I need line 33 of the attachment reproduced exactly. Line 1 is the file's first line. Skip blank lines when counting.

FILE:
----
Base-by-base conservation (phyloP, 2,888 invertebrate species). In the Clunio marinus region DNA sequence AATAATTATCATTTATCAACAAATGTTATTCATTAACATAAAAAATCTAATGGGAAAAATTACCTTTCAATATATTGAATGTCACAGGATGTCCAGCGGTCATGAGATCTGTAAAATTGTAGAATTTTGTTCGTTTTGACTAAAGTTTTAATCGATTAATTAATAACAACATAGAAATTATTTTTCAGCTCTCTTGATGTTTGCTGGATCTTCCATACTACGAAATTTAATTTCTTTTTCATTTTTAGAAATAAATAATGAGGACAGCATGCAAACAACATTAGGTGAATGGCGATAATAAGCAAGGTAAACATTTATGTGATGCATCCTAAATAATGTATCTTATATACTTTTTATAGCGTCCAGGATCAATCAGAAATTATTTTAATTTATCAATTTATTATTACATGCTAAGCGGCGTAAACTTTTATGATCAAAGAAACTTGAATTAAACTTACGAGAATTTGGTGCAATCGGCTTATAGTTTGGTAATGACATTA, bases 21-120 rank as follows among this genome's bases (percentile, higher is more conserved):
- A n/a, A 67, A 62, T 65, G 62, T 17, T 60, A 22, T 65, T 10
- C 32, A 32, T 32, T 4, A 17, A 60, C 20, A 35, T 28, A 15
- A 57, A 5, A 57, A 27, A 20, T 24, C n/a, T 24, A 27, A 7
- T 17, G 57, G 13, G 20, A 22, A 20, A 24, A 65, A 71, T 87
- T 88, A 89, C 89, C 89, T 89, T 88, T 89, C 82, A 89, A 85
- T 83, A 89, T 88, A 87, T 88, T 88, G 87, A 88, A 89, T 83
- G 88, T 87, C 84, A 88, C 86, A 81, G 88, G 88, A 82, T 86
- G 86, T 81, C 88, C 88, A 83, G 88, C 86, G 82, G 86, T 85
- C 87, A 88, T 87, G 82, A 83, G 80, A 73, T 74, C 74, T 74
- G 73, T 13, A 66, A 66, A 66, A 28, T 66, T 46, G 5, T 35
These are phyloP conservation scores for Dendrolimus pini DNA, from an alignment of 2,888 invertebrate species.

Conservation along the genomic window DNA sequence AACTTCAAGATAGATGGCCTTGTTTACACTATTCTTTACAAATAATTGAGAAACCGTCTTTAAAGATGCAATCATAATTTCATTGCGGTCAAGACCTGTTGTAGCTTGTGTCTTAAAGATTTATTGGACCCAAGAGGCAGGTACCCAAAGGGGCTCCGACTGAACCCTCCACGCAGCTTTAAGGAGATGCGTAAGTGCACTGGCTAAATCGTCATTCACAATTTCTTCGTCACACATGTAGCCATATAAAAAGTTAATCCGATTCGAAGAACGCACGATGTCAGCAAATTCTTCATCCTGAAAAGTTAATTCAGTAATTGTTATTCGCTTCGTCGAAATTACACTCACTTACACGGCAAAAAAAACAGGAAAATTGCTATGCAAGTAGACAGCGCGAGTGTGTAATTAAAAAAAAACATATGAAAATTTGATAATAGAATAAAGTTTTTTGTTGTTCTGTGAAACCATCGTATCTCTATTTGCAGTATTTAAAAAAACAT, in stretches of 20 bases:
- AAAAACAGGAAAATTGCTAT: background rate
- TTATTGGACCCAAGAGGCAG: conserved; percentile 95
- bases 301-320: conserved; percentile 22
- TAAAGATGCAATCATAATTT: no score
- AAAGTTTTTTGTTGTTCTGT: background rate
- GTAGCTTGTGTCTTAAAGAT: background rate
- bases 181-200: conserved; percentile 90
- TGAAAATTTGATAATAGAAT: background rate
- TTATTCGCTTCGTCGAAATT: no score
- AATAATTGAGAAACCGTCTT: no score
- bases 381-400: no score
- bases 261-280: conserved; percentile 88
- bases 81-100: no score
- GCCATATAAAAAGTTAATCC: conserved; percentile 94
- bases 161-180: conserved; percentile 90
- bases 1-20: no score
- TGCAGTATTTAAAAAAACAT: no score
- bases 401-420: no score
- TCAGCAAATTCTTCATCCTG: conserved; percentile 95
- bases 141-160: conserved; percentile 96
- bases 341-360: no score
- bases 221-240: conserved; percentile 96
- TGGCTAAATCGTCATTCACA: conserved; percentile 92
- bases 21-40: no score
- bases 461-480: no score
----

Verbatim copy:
- bases 141-160: conserved; percentile 96